National Mental Health Services Survey: Virginia Summary

By Allen, Ashleigh; Ko, Tom et al. | Developments in Mental Health Law, October 2016 | Go to article overview

National Mental Health Services Survey: Virginia Summary


Allen, Ashleigh, Ko, Tom, Nagraj, V. P., Developments in Mental Health Law


Introduction

Access to mental health services (MHS) remains a significant problem in the United States. (1) Even as more Americans gain insurance coverage, actual access to care can vary greatly depending on regional characteristics such as degree of development, population density, or other socioeconomic factors. (2) Variance in provider acceptance of different insurances or payment methods can also seriously limit access to MHS. (3) The recent increase in psychiatric civil commitment in Virginia (4) has raised concerns about access to different mental health services within the state. In this report, we use data from a national survey to give an overview of MHS in Virginia.

Data Source

The 2010 National Mental Health Services Survey (N-MHSS) was conducted by the United States Department of Health and Human Services in order to gather data on all mental health treatment facilities within the United States. The survey was conducted via mail questionnaire, telephone interview, and web-based survey. The data that N-MHSS collects uniquely encompasses state-level and national data for both public and private facilities. Such an expansive data set provides a useful overview of information such as the types of mental health treatment facilities, types of services offered, infrastructure, and client demographics. Presented below is a brief overview of some characteristics of mental health treatment facilities within Virginia. (5)

Inclusion and Exclusion Criteria

The N-MHSS does not collect data from facilities that provide treatment only to incarcerated persons, DoD facilities, and individual/small group facilities not licensed or certified as part of a mental health center or clinic. (6) For our sub-analysis of N-MHSS data, we limited our queries to Virginia facilities, and excluded facilities of the "multi-setting facilities" type due to extremely limited sample size.

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Over 50% of each facility type reported having a crisis team (onsite, offsite, or both). Outpatient facilities reported the smallest proportion of onsite-only crisis teams (8.95%) and the largest proportion of both onsite and offsite crisis teams (29.47%). The other three facility types reported the opposite trend, each having a fairly large proportion of onsite-only crisis teams (>36.67%) and a small proportion of both onsite and offsite crisis teams (<10%). None of the psychiatric hospitals in the survey reported having offsite-only crisis teams.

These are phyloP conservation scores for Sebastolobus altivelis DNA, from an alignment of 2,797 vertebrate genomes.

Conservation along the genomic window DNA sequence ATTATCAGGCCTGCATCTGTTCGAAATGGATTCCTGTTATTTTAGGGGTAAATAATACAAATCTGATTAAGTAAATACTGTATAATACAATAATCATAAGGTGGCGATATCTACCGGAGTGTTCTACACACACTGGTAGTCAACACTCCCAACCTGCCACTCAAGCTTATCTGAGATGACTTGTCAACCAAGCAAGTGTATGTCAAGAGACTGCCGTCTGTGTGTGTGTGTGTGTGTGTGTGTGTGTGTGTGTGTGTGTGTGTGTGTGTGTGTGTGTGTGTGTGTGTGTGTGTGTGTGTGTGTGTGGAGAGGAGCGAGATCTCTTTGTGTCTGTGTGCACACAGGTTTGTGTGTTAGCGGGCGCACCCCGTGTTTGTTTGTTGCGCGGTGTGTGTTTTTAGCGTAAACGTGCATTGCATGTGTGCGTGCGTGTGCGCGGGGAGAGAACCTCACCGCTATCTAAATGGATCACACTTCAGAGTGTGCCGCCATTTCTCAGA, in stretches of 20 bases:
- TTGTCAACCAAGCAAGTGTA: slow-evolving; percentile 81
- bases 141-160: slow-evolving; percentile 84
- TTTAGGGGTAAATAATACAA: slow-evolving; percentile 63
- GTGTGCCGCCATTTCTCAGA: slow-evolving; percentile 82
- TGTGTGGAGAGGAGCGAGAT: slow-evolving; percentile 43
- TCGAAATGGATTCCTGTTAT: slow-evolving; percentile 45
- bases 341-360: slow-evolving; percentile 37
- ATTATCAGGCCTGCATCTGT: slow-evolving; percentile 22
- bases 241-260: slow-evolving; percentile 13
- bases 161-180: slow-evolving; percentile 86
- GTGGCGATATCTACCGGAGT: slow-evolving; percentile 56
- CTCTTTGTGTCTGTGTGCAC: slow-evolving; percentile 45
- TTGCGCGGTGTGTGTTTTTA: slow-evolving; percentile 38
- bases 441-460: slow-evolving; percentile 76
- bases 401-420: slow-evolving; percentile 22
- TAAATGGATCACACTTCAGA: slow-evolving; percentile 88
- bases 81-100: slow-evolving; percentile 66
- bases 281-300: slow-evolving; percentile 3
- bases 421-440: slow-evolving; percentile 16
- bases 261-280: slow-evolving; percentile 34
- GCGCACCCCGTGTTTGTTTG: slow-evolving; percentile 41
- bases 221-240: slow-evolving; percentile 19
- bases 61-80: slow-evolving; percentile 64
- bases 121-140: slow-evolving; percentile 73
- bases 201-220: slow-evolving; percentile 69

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Very few of any of the facility types were licensed by the US DHHS. Every psychiatric hospital in the survey reported licensing from the Joint Commission. A large portion of all facility types were licensed by state mental health/substance abuse agencies.

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All psychiatric hospitals and general hospitals offered inpatient services, whereas almost all residential and outpatient facilities did not offer inpatient services. General hospitals and psychiatric hospitals were both split approximately evenly on outpatient services.

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Notably, there was great variance in responses among different types of facilities. Over 50% of psychiatric hospitals, psychiatric units within general hospitals, and outpatient facilities admitted seniors. Only 20.6% of residential facilities admitted seniors. Only 16.7% of general hospitals admitted children/adolescents, whereas over 50% of each of the other facility types admitted children/adolescents.

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The majority of each type of Virginia MHS facility did not provide specialized support services, such as employment support, housing support, and legal support. The most common type of support service was walk-in mental health emergency services.

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Medicaid was a significant contributor of funding (>75%) for each type of MHS facility. …

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